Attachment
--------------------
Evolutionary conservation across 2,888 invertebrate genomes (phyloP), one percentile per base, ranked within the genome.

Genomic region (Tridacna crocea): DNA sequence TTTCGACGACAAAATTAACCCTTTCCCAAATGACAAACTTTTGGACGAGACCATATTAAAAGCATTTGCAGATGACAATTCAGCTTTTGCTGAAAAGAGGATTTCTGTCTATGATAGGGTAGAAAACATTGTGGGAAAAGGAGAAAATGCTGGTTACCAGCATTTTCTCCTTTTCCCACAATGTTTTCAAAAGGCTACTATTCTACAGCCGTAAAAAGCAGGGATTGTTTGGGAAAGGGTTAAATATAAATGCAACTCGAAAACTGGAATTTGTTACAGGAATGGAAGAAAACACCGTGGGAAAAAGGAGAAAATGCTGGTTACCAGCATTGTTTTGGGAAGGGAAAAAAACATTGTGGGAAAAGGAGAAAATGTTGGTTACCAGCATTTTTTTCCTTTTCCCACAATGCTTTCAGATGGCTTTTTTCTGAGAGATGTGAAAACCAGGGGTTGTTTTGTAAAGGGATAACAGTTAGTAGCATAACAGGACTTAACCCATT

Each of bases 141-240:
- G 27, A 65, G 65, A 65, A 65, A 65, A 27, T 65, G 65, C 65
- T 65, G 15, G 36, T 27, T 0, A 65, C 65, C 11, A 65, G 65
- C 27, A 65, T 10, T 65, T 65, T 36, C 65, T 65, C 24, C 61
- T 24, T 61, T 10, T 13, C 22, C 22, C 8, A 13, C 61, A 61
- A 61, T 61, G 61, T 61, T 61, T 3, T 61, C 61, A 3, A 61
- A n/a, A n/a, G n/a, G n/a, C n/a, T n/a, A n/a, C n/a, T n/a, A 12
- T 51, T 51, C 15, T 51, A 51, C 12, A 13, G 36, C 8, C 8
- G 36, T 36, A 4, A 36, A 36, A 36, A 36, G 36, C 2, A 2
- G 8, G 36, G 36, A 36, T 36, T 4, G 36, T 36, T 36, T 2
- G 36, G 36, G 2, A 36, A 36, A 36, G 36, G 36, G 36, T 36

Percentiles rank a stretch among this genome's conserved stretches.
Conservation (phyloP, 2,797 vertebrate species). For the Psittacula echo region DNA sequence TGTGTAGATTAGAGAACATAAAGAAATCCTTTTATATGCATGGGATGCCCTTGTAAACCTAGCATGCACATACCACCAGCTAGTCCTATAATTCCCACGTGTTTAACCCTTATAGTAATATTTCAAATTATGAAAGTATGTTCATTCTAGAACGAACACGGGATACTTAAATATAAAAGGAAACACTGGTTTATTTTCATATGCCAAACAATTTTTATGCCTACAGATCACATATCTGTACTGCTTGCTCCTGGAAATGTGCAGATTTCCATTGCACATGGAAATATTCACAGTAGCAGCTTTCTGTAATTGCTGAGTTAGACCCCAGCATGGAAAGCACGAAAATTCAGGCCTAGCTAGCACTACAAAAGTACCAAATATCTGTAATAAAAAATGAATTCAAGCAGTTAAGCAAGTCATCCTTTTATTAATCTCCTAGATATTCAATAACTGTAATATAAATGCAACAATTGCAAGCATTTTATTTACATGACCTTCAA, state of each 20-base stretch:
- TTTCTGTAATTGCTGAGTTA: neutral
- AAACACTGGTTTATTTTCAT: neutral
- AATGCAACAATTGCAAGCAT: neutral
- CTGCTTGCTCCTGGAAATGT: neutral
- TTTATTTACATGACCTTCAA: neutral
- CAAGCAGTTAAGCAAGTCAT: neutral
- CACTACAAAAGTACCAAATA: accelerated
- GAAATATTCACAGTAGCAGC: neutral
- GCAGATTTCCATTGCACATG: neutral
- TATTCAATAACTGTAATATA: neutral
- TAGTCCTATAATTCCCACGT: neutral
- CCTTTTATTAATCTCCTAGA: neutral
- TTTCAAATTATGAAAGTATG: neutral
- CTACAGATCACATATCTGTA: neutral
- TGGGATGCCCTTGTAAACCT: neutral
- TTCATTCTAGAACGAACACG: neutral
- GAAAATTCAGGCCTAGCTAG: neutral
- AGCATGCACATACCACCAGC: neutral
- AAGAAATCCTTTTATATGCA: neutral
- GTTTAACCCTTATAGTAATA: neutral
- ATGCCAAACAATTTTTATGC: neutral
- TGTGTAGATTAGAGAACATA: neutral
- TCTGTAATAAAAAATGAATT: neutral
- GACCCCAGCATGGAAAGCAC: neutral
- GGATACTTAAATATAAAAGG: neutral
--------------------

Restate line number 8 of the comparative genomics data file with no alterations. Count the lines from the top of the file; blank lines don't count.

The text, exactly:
- A 61, T 61, G 61, T 61, T 61, T 3, T 61, C 61, A 3, A 61